‘Amazon Rekognition’: 50 percent chance Amazon software has your photo for cops

'Amazon Rekognition': 50 percent chance Amazon software has your photo for cops
Atlanta Police Car (Image Source: Mo Barnes)

If you have ever uploaded a selfie to social media or have a federal or state issued ID, chances are your face is on file and you have little-to-no control over its use. Clare Garvie, a technology expert and author of  The Perpetual Line-Up: Unregulated Police Face Recognition in America, stated to rolling out, “Over half of all American adults are now enrolled in a face recognition database accessible to law enforcement—likely without their knowledge—because they applied for a driver’s license or state ID card.”

This software is connected to various databases and allows the quick sifting of images and biometric data to match up with the requested information. In countries such as Israel, the UK, and other European countries it is widely used in anti-terror efforts. Within the past decade, US law enforcement agencies have also started to use facial recognition software that is also in some major cities linked to real-time CCTV video. For some, it gives a feeling of security that a dangerous criminal can be caught with greater ease. For others, such as Black Americans, it increases the well-used police phrase of “You fit the description” and a negative encounter with police.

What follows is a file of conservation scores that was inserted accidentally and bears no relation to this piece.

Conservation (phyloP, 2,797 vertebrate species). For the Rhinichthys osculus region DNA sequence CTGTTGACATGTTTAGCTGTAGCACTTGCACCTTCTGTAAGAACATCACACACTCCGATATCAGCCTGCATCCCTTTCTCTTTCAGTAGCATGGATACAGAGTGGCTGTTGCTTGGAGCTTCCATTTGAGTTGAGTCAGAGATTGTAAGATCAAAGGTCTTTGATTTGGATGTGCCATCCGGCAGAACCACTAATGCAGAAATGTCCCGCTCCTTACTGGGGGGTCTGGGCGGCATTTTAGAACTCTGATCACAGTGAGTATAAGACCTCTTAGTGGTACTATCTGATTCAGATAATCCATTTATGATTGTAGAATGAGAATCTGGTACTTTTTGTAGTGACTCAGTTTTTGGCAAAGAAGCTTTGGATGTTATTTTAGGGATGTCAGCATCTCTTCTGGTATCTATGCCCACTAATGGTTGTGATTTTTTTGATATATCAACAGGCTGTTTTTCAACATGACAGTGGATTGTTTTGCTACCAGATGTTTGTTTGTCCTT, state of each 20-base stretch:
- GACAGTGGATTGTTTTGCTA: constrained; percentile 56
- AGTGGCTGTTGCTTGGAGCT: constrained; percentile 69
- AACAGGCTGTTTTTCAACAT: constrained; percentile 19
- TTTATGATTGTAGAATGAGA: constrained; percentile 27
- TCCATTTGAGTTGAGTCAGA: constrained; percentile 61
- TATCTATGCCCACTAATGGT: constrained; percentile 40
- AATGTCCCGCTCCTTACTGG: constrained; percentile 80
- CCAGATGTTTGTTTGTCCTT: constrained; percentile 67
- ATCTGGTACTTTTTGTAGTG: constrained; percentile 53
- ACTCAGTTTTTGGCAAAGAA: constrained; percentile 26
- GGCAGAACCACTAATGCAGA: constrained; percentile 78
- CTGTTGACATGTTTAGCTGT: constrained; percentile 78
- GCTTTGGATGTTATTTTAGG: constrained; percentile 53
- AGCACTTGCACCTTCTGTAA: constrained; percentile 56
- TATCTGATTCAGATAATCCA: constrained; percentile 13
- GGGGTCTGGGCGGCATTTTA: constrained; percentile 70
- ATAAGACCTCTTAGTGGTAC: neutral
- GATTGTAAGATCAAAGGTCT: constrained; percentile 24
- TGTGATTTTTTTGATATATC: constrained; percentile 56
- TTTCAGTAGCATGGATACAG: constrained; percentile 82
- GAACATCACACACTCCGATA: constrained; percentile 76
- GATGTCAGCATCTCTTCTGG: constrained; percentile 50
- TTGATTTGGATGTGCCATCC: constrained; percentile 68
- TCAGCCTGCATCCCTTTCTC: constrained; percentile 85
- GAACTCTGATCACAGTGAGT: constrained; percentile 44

Earlier in July, Amazon rolled out its own software geared to law enforcement, called Amazon Rekognition. The software offers a low cost option that can actually be used by anyone who wants to analyze video for facial recognition matching. According to the website it offers a pricing based on the amount of video that needs to be analyzed against the Amazon Rekognition database.

Last week, the ACLU used Amazon Rekognition to scan members of Congress and 28 members, including six members of the Congressional Black Caucus were misidentified as suspects charged with a crime. Blacks and Latinos were disproportionally identified in the test, including Civil Rights legend Rep. John Lewis. The test showed a 5 percent error rate with the software, which could make a normal police encounter deadly. The ACLU wrote an open letter to Amazon CEO Jeff Bezos that states in part:

“An identification — whether accurate or not — could cost people their freedom or even their lives. People of color are already disproportionately harmed by police practices, and it’s easy to see how Rekognition could exacerbate that. A recent incident in San Francisco provides a disturbing illustration of that risk. Police stopped a car, handcuffed an elderly Black woman and forced her to kneel at gunpoint — all because an automatic license plate reader improperly identified her car as a stolen vehicle.”

The ACLU has asked Amazon to release the names of a list of what government agencies, including law enforcement, state, and US Intelligence branches are using Amazon Rekognition. In response to the ACLU test, Amazon General Manager Matt Wood wrote in a technology blog that the ACLU test was flawed. According to Woods, the ACLU used a default setting of 80 percent accuracy and that a higher setting should have been used to provide more accurate results. Woods claims that Amazon got much better results when it ran the test and recommends that law enforcement put its settings at 99 percent.

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